Members of Cayuga County's state legislative delegation offered mixed reviews of Gov. Andrew Cuomo's executive budget presentation, which largely focused on the need for federal aid amid the COVID-19 pandemic.
Cuomo unveiled his 2021-22 spending plan on Tuesday, but there is uncertainty because it depends on how much in federal funding the state would receive if Congress approves another COVID-19 relief package.
Incoming President Joe Biden has proposed a $1.9 trillion relief plan that would provide $350 billion to state and local governments. If Congress passes the president-elect's relief proposal, Cuomo hopes New York will receive $15 billion in direct aid — enough to close a two-year, $15 billion budget gap and prevent cuts to education and other critical services.
If New York doesn't receive $15 billion, Cuomo threatened to sue the federal government.
Assemblyman Brian Manktelow, who represents northern Cayuga County, expressed his disappointment after Cuomo's budget address. He believes that the governor is shifting blame for the state's nearly $15 billion deficit.
"[W]hile the pandemic did affect it more this year, he should be taking a decent amount of the blame for all the ridiculous programs and funding he doles out time and again," Manktelow, R-Lyons, said. "We also heard little on what the backup plan should be if New York receives only $6 billion in aid or what budget cuts would specifically be made, which is scary.
"New Yorkers have a right to know where he plans to make these cuts to help close the gap in the deficit. We need to come up with a realistic backup plan should we not get the full aid that will best help New York's financial situation get back on track."
Assemblyman John Lemondes, who represents the city of Auburn and several towns in central and southern Cayuga County, questioned the lack of details in Cuomo's presentation about how to address New York's structural financial problems.
One change Lemondes, R-LaFayette, is advocating for is the repeal of the Scaffold Law, which levies an absolute liability penalty against companies when employees suffer gravity-related injuries. New York is the only state that has such a penalty.
Lemondes has previously said that the law contributes to the high costs of doing business in New York.
"We need to try to work on that," he said. "I'm personally going to try to work with the Democratic representatives to solve this problem."
State Sen. Peter Oberacker, whose district includes the Cayuga County towns of Locke, Moravia, Niles, Owasco, Sempronius and Summerhill, doesn't think there is enough information from the budget address to assess Cuomo's proposal. But he does say that blaming the federal government and threatening to sue "is not the best path forward."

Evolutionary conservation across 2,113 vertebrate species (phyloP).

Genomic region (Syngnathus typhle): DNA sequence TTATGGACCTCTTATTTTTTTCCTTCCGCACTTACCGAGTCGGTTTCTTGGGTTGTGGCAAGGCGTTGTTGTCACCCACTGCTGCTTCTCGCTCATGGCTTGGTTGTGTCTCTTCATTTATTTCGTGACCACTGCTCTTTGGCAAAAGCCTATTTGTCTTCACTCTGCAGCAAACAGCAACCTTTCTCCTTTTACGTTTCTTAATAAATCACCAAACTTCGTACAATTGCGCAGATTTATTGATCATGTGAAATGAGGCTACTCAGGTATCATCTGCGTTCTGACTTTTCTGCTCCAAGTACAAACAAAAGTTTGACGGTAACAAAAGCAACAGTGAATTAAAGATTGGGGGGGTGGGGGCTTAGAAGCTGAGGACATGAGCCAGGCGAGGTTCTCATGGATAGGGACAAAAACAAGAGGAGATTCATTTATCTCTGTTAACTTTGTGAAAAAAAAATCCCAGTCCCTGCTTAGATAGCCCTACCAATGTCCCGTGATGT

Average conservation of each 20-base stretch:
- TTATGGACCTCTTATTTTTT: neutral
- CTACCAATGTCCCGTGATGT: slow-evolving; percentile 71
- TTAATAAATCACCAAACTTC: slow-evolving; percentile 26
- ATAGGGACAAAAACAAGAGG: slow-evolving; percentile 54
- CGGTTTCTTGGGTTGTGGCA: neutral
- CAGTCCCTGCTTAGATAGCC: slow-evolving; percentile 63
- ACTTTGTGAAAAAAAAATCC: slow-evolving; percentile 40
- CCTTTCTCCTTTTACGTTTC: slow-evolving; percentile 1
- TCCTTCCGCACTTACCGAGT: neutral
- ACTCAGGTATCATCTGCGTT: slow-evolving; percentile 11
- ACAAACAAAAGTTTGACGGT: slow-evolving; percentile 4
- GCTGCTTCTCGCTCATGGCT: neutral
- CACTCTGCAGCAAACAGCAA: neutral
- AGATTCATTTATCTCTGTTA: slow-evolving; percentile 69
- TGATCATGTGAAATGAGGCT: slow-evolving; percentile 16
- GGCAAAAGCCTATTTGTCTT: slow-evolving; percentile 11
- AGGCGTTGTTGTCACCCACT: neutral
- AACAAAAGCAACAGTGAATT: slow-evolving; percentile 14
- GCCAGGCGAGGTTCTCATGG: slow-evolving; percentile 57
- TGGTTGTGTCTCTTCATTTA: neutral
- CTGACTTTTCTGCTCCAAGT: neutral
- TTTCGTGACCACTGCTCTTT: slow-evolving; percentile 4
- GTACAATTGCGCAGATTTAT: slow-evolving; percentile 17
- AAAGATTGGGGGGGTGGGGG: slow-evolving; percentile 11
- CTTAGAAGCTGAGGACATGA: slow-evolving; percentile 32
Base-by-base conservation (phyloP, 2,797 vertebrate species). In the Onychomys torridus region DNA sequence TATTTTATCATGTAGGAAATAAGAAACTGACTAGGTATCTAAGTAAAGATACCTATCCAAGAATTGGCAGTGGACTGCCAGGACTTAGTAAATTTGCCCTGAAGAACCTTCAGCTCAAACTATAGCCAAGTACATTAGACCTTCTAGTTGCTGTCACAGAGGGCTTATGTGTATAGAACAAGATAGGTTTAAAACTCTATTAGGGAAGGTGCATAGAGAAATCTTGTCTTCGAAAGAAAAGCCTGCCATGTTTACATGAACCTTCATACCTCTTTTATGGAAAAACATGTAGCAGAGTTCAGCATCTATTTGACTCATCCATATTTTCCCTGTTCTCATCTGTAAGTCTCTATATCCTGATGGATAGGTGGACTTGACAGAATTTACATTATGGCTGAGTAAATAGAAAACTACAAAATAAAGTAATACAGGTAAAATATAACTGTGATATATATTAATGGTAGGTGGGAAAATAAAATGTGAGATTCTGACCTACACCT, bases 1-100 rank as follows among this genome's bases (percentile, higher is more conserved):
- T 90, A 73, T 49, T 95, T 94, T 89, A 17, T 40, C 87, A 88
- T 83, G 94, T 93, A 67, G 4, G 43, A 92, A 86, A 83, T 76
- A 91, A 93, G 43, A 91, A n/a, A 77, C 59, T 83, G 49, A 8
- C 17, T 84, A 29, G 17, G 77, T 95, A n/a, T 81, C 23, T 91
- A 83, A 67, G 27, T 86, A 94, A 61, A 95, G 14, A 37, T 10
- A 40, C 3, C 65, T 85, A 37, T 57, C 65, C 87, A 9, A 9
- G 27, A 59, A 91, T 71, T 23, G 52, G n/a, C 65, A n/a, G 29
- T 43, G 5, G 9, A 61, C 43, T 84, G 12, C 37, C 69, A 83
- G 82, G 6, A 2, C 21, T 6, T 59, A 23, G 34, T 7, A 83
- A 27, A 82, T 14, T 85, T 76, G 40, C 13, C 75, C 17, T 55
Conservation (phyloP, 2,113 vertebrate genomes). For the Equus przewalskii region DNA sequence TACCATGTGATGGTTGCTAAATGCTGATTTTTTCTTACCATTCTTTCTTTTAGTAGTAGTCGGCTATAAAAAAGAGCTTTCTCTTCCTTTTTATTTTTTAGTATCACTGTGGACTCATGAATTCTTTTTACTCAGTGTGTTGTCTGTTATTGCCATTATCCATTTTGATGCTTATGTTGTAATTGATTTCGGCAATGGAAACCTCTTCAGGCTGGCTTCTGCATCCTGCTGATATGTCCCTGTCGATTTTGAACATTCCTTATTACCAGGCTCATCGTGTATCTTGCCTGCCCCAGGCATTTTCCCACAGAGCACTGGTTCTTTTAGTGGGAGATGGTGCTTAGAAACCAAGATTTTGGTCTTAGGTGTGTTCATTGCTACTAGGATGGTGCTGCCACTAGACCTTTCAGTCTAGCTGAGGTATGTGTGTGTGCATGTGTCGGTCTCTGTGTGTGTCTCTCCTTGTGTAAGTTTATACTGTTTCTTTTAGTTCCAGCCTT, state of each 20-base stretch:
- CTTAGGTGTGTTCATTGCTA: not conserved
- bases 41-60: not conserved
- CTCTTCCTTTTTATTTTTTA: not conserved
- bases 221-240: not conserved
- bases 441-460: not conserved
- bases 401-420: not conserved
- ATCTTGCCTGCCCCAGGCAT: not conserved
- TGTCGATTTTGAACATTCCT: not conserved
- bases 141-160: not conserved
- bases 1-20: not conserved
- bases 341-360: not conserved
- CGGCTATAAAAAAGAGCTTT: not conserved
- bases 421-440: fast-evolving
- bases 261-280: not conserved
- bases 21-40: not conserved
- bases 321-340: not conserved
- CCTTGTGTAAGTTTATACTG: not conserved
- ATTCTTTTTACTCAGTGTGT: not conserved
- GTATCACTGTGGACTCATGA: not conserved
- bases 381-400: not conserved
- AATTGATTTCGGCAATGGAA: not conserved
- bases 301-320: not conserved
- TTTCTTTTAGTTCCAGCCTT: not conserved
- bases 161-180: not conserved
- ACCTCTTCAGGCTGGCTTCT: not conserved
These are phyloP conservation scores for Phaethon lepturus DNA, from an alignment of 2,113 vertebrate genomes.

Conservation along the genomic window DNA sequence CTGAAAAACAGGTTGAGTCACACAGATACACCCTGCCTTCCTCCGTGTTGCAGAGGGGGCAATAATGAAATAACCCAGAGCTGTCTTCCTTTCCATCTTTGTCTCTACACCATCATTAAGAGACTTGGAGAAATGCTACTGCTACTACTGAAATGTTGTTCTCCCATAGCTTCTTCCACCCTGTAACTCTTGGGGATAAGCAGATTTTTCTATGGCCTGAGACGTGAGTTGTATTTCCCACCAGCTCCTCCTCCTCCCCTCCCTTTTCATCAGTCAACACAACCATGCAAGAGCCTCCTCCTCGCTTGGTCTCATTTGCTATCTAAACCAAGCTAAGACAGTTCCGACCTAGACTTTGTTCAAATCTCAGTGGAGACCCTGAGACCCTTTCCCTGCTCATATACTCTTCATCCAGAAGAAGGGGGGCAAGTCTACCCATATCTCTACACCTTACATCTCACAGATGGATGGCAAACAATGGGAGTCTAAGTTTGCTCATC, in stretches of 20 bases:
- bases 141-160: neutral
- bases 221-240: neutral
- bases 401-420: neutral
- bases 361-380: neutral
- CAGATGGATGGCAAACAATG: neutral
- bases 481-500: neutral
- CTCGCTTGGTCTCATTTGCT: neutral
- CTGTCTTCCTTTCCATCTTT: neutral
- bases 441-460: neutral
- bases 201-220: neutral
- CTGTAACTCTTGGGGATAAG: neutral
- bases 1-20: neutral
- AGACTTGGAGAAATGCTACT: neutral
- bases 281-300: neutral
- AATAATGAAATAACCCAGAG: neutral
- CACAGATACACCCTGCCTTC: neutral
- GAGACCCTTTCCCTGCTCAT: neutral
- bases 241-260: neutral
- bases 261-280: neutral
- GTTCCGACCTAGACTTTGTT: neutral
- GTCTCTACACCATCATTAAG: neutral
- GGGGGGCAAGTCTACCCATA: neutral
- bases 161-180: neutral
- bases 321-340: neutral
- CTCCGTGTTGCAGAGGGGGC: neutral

Oberacker, R-Schenevus, lauded Cuomo for including broadband expansion and tax credits for businesses in his budget.
"Infrastructure improvements are also sorely needed and upstate New York needs to receive a fair share of funding to improve our roads and bridges," he said. "I look forward to taking part in the upcoming budget hearings to fully review the governor's proposal and help develop a final plan that meets the needs of those I represent and establishes a strong foundation for our future."
There is agreement that the state needs federal help. State Sen. John Mannion, who represents most of Auburn and the towns of Brutus, Cato, Ira and Sennett in Cayuga County, hopes that the federal government will deliver direct aid to state and local governments.
Mannion, D-Geddes is concerned that schools and service providers that rely on state aid will lose funding if New York doesn't receive support from the federal government.
"Without that federal aid, it's a very tough budget that is going to create draconian cuts and we can't have that," he said. "We can't put that on the services people need at this time and of course, in the education of our youth."
Cuomo and state lawmakers will aim to have the 2021-22 budget finalized by April 1, the first day of the new fiscal year.
Politics reporter Robert Harding can be reached at (315) 282-2220 or firstname.lastname@example.org. Follow him on Twitter @robertharding.